Commission Revenue Models Losing Favor

Fee-based practices are growing, with 46% of advisers adopting that pricing structure, an increase of 35% over the past five years.

According to research by Cerulli, presented in The Cerulli Edge, the firm’s quarterly report, just 13.3% of advisers were solely commission-based in 2006, down from 26.3% in 2005. However, not all are moving directly to a fee-only model. Forty percent of advisers reported using a combination of fees and commissions. Cerulli predicts that “as new products and services designed for fee-based advisers become available, and payouts to advisers on fee-based accounts increase compared to commission-based accounts, we believe this gap will widen considerably in the future.”

As commission models lose favor in the public eye and fee-based practices become the standard, Cerulli says, advisers will need to find new ways to differentiate their services as their revenue model becomes more common and being a fee-based adviser is no longer the competitive advantage it was previously because of increased competition. “Those who don’t differentiate will surely lose assets to advisers who do,” the report says.

Overall, advisers are reporting an increase in the level of home-office support provided in building their retirement business, as advice for retirement is increasingly being sought. Therefore, moving forward, “broker/dealer firms that actively look to expand both the number of retirement product offerings and the level of specialized home-office support across multiple planning disciplines (e.g., estate planning and wealth transfer, among others) will be in a comparatively better position to increase firm assets considerably over the near term.”

As part of that differentiation, advisers will form more team-based practices, Cerulli predicts. “As the team forms,” the report says, “some advisers often will begin to specialize in some aspect of the practice, such as real estate planning, while other advisers take over other roles, such as asset management.” This means advisers will specialize both internally and externally – internally on an aspect of team management (i.e. asset management, new client development, plan creation/monitoring, or retirement income) or externally on a business area (i.e. qualified retirement plans, wealth/charity, estate planning, tax planning, or retirement income planning). “Teams allow advisers to share the responsibilities of the practice, increasing scale and accentuating the strengths of the individual advisers, while minimizing weaknesses,” the report says.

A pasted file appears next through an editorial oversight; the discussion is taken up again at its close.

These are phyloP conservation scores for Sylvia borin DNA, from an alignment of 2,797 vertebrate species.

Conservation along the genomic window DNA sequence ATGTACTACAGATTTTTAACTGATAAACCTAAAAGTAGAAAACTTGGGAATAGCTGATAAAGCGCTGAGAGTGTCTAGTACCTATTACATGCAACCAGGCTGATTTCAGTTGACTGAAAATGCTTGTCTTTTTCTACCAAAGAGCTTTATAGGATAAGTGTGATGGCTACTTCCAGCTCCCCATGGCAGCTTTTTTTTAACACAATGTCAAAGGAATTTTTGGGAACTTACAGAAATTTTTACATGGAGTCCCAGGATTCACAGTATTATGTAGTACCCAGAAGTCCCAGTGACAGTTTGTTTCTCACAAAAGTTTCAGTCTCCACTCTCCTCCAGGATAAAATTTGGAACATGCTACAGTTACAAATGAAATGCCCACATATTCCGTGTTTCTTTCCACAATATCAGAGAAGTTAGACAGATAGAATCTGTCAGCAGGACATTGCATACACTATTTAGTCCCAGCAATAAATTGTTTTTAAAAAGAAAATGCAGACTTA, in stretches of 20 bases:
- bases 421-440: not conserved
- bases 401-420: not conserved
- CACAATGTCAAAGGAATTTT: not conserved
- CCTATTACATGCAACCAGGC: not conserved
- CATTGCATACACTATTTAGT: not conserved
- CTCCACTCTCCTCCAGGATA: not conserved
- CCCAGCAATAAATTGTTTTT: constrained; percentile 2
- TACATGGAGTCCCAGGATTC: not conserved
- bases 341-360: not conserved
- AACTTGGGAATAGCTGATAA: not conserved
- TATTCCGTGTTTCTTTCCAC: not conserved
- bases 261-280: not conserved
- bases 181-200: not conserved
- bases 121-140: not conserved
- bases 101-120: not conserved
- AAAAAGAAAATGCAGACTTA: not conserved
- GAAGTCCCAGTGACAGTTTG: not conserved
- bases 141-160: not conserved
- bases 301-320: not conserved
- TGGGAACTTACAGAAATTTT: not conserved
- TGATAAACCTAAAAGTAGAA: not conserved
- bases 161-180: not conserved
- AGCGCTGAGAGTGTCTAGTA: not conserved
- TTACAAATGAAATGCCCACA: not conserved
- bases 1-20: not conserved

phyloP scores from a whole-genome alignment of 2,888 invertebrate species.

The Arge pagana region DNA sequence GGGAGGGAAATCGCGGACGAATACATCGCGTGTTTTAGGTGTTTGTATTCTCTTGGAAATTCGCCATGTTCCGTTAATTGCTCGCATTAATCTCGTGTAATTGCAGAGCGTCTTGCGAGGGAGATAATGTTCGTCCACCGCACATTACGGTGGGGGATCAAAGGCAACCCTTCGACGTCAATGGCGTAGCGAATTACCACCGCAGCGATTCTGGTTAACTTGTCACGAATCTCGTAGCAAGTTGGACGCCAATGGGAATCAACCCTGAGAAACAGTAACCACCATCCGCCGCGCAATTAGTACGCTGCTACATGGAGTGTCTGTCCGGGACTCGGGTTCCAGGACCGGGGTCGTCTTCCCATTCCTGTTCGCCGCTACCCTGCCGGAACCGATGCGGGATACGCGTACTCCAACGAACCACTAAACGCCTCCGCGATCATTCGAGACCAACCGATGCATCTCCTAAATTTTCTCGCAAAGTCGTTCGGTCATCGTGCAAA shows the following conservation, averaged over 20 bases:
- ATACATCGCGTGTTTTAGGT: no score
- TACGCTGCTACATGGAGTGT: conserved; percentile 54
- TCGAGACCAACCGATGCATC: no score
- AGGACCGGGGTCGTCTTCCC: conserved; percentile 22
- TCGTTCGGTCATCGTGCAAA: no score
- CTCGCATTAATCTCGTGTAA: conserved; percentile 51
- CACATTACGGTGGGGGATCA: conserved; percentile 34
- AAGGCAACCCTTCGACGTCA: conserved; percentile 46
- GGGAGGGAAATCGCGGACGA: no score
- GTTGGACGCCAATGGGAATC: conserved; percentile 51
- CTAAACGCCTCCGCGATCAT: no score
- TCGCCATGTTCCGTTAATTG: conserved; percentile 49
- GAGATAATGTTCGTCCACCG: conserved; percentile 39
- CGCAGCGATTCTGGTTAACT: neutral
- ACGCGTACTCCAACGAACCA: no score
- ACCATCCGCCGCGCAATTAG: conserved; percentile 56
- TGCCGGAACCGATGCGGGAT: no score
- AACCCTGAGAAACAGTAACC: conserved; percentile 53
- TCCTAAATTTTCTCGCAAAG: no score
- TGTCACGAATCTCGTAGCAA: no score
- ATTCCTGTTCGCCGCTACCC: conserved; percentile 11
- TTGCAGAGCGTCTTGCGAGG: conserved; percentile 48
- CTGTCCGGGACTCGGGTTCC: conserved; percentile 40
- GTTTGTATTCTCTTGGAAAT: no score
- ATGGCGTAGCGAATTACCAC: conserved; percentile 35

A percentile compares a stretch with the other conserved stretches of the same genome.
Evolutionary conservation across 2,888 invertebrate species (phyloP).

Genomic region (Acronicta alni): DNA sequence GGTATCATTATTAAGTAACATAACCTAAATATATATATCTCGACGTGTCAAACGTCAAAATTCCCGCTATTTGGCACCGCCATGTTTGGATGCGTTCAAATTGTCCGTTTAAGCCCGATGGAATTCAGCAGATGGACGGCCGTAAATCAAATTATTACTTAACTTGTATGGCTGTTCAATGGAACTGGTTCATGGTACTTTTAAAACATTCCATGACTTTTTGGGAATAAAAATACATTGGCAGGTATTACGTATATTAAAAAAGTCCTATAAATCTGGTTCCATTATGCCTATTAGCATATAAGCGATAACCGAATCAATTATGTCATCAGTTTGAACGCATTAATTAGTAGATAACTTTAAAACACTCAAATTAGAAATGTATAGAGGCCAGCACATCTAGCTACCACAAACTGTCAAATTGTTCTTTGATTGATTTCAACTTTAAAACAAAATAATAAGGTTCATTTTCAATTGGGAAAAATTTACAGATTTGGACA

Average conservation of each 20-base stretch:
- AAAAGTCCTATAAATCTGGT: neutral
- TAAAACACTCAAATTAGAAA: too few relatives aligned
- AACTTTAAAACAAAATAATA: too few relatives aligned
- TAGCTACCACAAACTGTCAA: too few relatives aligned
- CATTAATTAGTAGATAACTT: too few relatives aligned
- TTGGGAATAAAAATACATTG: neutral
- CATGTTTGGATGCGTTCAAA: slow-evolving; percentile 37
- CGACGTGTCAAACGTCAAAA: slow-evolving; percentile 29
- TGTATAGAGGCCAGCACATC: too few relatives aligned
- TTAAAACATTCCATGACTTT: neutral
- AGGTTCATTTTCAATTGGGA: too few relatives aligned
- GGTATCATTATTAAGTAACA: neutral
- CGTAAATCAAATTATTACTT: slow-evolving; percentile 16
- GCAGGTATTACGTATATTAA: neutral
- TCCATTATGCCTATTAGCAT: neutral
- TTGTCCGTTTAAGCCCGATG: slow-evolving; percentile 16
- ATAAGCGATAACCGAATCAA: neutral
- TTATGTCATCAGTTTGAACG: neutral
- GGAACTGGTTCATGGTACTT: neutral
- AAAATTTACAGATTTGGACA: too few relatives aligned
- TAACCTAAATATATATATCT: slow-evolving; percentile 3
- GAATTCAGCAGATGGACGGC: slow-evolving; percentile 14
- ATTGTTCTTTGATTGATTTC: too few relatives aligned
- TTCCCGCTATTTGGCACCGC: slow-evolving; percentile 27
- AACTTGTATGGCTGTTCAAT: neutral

Channel Distinctions


Of the six major adviser channels (independent broker/dealer (IBD), national full service broker/dealer (NFS), insurance broker/dealer, registered investment adviser (RIA), bank broker/dealer, and regional broker/dealer), the independent broker/dealer channel is the largest by total financial advisers (35%) and had growth of 3.1% over the previous year. However, the national full-service broker/dealer channel, which now has a 23% marketshare, has the highest concentration of advisers at 20 per branch, more than double the next closest (IBD) which has just fewer than 10 per branch, followed by the regional broker/dealer channel with an adviser concentration of 8.05.

Regional broker/dealer and bank broker/dealer channels have seen decreases (each with only 5% of the market), something Cerulli attributed to the increased popularity of team-based business models, fee-based pricing, and adviser specialization, coupled with the higher adviser payout found in the IBD and registered investment adviser (RIA) channels. All those circumstances, in conjunction with one another, have led advisers to move away from the more constrictive models found at the traditional broker/dealers.